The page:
Depositions in criminal cases – Typically in a criminal trial most of the evidence for a case is given to the defendant by the prosecutor through a process called criminal discovery. The defendant does not have to make a request for anything specific in order to get discovery. This is very different from how civil cases are handled in that, in civil cases the parties must request discovery from each other in a very specific fashion by means of interrogatories, requests for admission, and depositions.
In criminal trials, evidence is entered mostly though witness testimony, however there can be evidence presented by the defense from a deposition. Criminal depositions are not a tool that is used often, nor discussed often, but they are available under North Carolina law. In this blog, we will discuss the topic of criminal depositions. Like all our blogs, this is intended for general informational purposes only, and not as a substitute for the advice and counsel of a criminal defense attorney.
What is a deposition?
A deposition is an out of court question and answer session taken while the witness is under oath just as he would if he or she were on the stand in a trial. A court reporter is present, and a transcript is made of the proceeding that can later be used in court.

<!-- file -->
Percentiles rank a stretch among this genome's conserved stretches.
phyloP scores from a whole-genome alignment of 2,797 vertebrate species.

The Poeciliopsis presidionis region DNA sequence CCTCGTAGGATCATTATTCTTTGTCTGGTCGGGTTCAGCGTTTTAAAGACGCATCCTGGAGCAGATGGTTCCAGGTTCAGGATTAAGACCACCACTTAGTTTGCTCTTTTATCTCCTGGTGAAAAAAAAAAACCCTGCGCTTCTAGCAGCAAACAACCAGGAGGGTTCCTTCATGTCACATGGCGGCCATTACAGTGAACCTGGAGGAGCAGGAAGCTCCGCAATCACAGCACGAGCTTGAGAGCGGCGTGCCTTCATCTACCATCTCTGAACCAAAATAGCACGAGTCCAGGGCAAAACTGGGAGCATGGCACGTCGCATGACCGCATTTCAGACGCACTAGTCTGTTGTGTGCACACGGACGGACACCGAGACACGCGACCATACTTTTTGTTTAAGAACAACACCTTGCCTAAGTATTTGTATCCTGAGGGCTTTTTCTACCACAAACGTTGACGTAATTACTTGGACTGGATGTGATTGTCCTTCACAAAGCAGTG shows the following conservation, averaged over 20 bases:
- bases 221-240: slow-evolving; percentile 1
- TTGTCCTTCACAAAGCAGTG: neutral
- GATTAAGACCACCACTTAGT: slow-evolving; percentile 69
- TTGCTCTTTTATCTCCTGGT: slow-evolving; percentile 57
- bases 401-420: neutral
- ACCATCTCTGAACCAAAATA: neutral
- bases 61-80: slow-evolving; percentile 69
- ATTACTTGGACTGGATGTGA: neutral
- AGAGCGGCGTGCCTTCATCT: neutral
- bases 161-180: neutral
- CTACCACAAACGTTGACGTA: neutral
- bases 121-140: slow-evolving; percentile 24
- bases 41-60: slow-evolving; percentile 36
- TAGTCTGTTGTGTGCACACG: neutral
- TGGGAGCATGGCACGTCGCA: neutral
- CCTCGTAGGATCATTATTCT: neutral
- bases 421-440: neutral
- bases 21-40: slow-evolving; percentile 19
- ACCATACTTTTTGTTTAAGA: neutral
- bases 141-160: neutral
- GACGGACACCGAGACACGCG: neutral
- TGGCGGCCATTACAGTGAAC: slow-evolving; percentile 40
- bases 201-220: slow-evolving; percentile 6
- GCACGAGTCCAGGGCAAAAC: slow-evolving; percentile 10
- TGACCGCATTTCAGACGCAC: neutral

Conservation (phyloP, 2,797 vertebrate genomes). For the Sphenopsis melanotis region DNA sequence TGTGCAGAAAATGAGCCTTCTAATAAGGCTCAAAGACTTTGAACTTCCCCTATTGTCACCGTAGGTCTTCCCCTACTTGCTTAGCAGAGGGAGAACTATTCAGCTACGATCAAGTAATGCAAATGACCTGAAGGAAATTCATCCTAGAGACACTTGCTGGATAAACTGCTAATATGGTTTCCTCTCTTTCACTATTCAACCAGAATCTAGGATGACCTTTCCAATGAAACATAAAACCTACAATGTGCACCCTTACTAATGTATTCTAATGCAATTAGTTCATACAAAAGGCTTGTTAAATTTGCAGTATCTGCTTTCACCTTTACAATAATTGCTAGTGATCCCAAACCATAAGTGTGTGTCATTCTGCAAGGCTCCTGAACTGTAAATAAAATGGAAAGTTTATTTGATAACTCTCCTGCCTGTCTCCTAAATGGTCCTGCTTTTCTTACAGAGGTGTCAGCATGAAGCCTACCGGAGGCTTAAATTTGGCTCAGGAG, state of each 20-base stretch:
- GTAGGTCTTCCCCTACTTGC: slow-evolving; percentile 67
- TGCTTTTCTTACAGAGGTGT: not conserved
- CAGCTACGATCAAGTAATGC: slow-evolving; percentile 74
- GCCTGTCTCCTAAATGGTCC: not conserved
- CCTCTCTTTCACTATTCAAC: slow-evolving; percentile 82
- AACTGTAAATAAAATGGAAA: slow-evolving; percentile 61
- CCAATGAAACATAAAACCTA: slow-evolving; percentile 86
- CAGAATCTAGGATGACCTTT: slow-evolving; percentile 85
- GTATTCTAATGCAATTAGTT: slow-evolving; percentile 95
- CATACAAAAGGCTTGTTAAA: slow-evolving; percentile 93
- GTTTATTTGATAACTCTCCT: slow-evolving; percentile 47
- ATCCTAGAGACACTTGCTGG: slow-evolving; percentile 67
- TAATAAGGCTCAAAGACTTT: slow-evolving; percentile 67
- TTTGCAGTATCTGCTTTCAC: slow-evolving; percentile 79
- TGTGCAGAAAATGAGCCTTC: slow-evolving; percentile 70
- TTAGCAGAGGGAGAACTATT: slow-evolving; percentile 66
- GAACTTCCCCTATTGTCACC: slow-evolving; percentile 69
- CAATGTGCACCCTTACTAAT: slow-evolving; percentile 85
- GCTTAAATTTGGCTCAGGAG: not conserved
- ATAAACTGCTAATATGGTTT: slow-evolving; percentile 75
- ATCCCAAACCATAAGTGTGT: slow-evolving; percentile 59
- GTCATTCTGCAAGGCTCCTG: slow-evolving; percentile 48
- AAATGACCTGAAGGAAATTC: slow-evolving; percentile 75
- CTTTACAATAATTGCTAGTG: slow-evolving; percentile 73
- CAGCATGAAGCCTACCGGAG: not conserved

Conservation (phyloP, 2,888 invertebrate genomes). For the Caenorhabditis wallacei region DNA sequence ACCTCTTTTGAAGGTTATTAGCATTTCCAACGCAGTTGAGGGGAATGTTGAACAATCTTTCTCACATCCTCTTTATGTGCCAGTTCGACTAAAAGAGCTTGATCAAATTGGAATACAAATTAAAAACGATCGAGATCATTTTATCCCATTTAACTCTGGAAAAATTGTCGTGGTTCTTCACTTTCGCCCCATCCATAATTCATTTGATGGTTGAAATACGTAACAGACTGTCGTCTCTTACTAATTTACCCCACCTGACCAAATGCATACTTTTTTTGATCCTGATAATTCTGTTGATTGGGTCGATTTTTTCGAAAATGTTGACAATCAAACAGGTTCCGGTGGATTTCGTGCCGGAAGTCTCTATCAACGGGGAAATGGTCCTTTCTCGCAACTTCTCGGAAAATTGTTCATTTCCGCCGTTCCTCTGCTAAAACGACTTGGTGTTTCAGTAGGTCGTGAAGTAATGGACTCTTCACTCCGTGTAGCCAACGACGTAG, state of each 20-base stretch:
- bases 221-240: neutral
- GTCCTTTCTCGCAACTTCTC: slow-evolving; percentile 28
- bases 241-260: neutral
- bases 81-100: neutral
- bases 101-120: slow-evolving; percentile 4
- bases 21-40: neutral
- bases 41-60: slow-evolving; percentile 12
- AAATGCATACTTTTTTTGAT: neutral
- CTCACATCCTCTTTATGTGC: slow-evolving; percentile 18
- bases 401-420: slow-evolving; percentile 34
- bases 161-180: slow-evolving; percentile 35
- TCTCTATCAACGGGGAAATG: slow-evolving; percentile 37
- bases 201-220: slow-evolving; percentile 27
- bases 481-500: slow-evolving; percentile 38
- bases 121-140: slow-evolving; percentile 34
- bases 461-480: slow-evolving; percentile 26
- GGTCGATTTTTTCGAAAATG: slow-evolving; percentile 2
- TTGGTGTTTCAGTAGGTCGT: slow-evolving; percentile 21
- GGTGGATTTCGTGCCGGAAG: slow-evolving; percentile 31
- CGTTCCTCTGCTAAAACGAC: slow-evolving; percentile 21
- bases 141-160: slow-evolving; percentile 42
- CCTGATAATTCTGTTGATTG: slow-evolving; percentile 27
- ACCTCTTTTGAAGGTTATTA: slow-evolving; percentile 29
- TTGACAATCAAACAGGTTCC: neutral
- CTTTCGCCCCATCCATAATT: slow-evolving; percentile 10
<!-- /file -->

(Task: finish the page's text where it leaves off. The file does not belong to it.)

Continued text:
*There are some differences and nuisances for depositions in civil trials that we will not discuss here.
Characteristics of criminal depositions
The law regarding criminal depositions falls under North Carolina General Statute 8-74. It allows for a criminal defendant to get a deposition from a witness prior to a trial if:
- The witness testimony would be material and important to the defense; and
- The witness would otherwise be unavailable at trial because the witness is infirm, physically incapacitated, or is a non-resident of North Carolina.
If this is utilized by the defense, the state must be given at least 10 days’ notice prior to the taking of the deposition. The state must also be allowed to send a prosecutor to be present and conduct a cross examination, if they so choose.
The purpose of these depositions is to enable the defense to have access to statements that they may introduce as evidence in the later criminal trial.
Exclusive right of the defense
Though criminal procedure tends to favor the government (in our humble opinion), this is one option that only applies to the defense. There is no statute in North Carolina that gives the state the right to initiate a deposition in a criminal action.
Generally, any witness testimony that the prosecution wants to introduce as evidence, must be done during the criminal trial.
If you have been charged with a crime and are need of a criminal defense attorney, contact us.